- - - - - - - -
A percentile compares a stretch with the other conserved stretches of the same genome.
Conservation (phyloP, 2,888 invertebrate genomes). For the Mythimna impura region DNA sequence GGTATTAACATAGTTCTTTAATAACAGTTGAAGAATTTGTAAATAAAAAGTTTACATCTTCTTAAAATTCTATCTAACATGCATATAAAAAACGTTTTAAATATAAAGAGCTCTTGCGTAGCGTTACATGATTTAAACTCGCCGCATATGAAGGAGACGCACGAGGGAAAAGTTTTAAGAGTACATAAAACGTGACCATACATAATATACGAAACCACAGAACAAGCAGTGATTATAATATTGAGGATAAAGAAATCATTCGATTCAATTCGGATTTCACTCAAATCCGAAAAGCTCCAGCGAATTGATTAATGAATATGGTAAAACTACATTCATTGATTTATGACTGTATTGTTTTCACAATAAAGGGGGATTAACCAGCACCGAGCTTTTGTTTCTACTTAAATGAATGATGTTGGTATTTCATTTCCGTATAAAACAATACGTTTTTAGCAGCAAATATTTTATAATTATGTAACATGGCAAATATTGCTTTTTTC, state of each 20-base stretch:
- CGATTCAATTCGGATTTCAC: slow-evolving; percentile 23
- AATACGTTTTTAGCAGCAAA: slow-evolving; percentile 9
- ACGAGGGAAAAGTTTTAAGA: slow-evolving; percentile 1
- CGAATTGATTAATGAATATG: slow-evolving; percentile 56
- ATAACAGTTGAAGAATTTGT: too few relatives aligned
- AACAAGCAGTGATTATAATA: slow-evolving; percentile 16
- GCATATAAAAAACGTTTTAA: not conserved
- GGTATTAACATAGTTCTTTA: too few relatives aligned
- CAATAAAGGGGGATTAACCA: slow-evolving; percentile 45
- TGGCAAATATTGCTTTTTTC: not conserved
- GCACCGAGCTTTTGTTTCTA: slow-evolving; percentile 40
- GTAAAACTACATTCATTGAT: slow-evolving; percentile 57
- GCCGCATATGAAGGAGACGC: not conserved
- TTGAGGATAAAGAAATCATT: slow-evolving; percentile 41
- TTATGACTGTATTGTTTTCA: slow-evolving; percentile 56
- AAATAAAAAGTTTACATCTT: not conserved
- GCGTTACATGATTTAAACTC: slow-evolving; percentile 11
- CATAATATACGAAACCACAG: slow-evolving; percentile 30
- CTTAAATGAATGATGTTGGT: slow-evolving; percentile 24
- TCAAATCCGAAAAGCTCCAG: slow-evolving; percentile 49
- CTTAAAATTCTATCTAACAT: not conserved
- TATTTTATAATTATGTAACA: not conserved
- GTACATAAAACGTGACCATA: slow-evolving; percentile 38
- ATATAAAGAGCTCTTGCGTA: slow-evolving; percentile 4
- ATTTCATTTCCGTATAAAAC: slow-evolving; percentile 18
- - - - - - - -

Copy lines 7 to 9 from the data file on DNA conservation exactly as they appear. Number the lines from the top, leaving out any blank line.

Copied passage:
- ATAACAGTTGAAGAATTTGT: too few relatives aligned
- AACAAGCAGTGATTATAATA: slow-evolving; percentile 16
- GCATATAAAAAACGTTTTAA: not conserved